Yes, it's indeed funny how it's easier to call you out a psycho and a stalker than adressing all the good things that you have brought up on your blog.

Are his 14 studies correcting for water and glycogen loss? I haven't look at all of them in details.

Finally, here's my tought on all of this.

No one in the research feild seems to seriously consider Taubes idea. Most pro coach, in the fitness industry, that I know of, especially the evidence-based one, are not using a low-carb approach for everyone. It's pretty damn hard to find research papers that clearly support the theory, most of what we know regarding IR is much more closely related to NEFA, as you have exposed many time here already. I'm not even sure there is one paper out there which make the assertion that eating carbs cause IR.

So, who have we left believing in carbs ­­ = insulin = IR/weight gain? Anonymous blog readers, as far as I could read, usually with not much scientific background, who read GCBC, tried a LC diet, got good result from it, and now are emotionnaly attached to it and defending it like it's their baby.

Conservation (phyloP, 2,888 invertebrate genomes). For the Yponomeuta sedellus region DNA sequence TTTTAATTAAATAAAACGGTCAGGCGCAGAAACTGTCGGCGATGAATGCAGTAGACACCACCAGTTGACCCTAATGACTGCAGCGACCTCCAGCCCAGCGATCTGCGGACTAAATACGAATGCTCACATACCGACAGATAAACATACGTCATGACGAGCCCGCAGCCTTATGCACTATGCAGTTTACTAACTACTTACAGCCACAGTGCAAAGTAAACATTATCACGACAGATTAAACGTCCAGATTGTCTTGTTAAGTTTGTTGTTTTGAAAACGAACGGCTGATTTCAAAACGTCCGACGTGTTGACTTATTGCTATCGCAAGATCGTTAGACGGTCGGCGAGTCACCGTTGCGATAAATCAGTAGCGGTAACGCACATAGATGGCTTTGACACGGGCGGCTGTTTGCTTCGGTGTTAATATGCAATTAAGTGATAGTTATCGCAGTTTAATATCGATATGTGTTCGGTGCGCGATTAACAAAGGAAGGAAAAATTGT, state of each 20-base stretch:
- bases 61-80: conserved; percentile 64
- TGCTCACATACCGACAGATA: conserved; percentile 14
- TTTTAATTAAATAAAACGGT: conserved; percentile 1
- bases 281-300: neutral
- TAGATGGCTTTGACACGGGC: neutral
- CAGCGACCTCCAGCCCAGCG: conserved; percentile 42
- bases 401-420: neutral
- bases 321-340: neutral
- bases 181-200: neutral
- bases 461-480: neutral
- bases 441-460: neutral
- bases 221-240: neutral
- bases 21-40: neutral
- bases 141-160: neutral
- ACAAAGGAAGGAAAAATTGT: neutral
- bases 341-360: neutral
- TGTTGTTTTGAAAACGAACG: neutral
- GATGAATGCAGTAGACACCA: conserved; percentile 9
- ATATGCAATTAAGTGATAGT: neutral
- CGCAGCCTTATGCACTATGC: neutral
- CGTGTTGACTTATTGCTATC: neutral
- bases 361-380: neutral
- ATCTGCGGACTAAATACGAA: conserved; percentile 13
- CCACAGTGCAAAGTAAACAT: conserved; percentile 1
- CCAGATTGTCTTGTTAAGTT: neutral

I'm not trying to attack anyone here. I'm just saying it the way I perceive thing. Taubes theory shall probably never make it in the scientific community. At least not with the evidences that we have so far.

So, why are we arguing with these kind of people anyway? All that mental masturbation is all good as long as they do it togheter, but as soon as they leave their glass house, no one takes them seriously.

Ah, still some bitterness left, it seems... but it's all good, i'm on a psycho blog anyway, after all :D
CarbSane said…
O Primitivo: I generally agree that in most contexts the so-called NAD's are appropriately labeled. I do not agree that they are necessarily linked to obesity, however. I've yet to see any compelling evidence to diet -> metabolic disease -> obesity. Rather there is lots of compelling evidence for diet -> obesity -> metabolic disease.
Tonus said…
@Frank: "So, why are we arguing with these kind of people anyway?"